I did an experiment on our church's camcorder (Sony Handycam HDR-CX380) recently to test whether it was the source of a time inaccuracy between our video recordings and PC audio recordings of sermons (see Identifying source of audio drift between camcorder and recording PC).

What I discovered is that video files recorded by the camcorder are about 0.0036% shorter than a stopwatch measurement of the same events. (Example: 3:56:52.81 of stopwatch time led to a file with duration 3:56:52.30.) It's not noticeable when watching the footage on its own, but when I try to match a high-quality audio recording to the video, the bad lip-syncing is noticeable.

Is this kind of inaccuracy in recording times typical for consumer-grade camcorders? Or is our camcorder "broken" even by consumer-grade standards?

  • How are you recording you audio? most camcorders record audio on 48khz but if your audio recorder is recording in 44.1khz (normal for audio production) then there will be a shift in time? Oct 26 '15 at 11:57

IME, 0.0036% is rather better than average. Consumer gear operates on quite inexpensive crystal oscillators. These oscillators or crystals are not tuned precisely (or they would cost too much), and they don't have extraordinary stability over temperature ranges.

Professional gear uses special techniques to keep audio and video gear in synchronization. They use premium-quality sync generators with oscillators that cost more than your whole camera. And even then, they must be re-synchronized several times per day.

And traditional broadcast gear would have a master sync generator, and all the cameras, switcher, etc. would "slave" to that central reference so that everything would be in lock-step.

It sounds like your gear is operating properly. Nothing is "broken". That is simply normal and expected performance.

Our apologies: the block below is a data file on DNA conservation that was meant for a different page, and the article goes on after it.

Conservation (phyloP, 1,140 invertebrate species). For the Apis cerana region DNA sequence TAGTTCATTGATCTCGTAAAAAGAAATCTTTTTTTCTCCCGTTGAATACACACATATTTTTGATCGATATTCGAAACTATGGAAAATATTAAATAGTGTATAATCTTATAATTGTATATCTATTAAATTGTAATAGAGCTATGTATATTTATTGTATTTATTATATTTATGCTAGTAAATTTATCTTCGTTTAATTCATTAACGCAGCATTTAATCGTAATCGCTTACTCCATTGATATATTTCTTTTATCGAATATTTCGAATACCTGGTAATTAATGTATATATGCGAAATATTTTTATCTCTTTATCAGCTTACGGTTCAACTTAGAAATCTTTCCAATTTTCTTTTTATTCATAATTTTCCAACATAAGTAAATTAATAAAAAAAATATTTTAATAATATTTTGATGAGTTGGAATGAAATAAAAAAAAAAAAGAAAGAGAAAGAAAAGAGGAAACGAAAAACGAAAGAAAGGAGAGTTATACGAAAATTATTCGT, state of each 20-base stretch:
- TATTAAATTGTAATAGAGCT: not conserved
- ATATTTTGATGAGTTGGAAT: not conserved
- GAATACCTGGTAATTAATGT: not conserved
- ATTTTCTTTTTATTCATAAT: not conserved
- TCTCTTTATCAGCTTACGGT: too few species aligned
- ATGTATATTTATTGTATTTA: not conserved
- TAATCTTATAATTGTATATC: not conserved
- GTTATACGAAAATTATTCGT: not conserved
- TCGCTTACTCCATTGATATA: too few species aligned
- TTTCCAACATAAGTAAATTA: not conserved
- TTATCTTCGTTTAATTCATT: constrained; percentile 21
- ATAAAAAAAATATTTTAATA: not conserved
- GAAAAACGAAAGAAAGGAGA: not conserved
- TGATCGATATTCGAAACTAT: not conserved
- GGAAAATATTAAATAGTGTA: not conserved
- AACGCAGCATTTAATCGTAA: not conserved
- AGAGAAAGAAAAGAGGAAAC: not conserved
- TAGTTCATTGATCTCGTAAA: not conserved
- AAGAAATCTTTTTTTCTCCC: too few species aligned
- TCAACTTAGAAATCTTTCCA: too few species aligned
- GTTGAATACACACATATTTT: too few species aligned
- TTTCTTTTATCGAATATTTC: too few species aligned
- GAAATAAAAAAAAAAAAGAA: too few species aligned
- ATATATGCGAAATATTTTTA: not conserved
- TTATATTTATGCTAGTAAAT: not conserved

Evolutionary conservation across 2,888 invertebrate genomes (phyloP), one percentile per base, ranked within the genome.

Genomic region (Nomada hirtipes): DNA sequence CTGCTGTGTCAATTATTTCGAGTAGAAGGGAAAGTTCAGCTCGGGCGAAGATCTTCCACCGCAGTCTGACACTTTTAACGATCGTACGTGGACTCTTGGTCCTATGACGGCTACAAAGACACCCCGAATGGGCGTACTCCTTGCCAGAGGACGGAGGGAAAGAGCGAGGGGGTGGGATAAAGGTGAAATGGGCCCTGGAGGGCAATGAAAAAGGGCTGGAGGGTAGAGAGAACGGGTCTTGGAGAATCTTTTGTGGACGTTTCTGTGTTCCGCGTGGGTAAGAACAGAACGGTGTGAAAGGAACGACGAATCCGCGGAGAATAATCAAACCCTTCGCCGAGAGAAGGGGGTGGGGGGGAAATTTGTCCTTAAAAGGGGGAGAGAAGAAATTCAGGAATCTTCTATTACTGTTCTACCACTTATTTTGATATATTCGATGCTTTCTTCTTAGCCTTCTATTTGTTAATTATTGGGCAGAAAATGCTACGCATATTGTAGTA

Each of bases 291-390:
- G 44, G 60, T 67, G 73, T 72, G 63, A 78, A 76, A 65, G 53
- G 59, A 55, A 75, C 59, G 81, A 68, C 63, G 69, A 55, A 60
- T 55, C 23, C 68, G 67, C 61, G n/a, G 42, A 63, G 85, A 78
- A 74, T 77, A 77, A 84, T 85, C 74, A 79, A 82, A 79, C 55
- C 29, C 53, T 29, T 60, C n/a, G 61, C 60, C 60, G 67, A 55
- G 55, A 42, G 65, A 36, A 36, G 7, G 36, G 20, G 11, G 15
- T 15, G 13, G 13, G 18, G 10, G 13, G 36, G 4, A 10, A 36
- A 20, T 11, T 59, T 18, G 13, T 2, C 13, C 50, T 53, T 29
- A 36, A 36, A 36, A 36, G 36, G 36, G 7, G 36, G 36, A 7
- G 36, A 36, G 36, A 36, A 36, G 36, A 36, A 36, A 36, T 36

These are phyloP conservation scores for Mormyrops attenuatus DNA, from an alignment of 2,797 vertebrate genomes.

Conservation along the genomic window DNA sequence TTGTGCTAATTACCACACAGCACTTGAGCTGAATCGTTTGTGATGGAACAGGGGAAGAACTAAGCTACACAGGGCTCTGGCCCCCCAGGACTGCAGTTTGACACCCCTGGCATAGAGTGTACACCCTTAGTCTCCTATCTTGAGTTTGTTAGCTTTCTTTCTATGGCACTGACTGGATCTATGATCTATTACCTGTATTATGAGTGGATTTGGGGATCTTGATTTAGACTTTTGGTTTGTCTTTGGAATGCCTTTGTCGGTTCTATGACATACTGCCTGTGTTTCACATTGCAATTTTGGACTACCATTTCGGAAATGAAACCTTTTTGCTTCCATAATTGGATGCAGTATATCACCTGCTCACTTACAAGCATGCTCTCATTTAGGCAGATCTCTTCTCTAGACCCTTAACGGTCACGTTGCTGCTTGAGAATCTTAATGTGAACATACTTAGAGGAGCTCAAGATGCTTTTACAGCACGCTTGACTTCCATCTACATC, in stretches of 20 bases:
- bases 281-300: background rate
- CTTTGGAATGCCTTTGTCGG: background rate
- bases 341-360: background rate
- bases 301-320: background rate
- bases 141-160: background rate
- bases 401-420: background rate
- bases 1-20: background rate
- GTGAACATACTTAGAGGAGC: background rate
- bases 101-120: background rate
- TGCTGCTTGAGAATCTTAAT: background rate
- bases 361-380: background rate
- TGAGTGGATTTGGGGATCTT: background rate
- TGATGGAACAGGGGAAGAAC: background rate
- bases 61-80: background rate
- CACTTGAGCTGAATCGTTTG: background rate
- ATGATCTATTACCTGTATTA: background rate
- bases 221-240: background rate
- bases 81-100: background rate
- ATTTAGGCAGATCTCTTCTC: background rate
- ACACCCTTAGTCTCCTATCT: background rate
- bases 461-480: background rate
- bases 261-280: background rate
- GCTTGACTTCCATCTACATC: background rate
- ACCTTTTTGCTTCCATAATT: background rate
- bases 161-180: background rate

If you need to sync video to your reference audio track, it is MUCH better to "stretch" or "shrink" the video to fit the audio than vice-versa. Slightly changing the length of the video track with simply insert (or remove) an extra frame every few minutes, which almost nobody will notice. But slightly changing the length of an audio track is likely to create quite noticable and annoying artifacts.

It is simple enough to try it for yourself. Try slightly changing the length of a long video clip and watch the results. And then try the same with an audio track. You may be lucky that you can get away with it. Only you can try the experiment with YOUR content and YOUR editing system, and YOUR expectations.


Keep in mind that the h.264 codec (seems your camera uses it), although versatile, should only be used for re-viewing purposes. It's not a steady-as-a-rock pro-level codec, one used to record sync sound. It can work, and does (like millions of people, I've used it many times with DSLRs), but in the end be ready for sync issues.

More over, your camera is really low-grade. Use a DSLR instead with an external audio recorder.

I would consider using an external audio recorder with your current camera. Sync the video by using a clap-board or even doing a hand-clap right after the recording has started. Test your setup that way and see what you get. If after trying different permutations you still have sync issues, shoot with something else.


If you are talking about a physical stopwatch I would doubt your ability to make timings in the milliseconds domain with it.

Usually the best way to avoid audio drift when using consumer equipment is to record audio and video together, so a simple solution might be to just feed the audio to your camera.

The problem.with audio drift is sometimes complex, if it is constant, it is easy to fix since you can do a slate at the beginning and end and modify the audio clip to fit the videos length using something like audacity.

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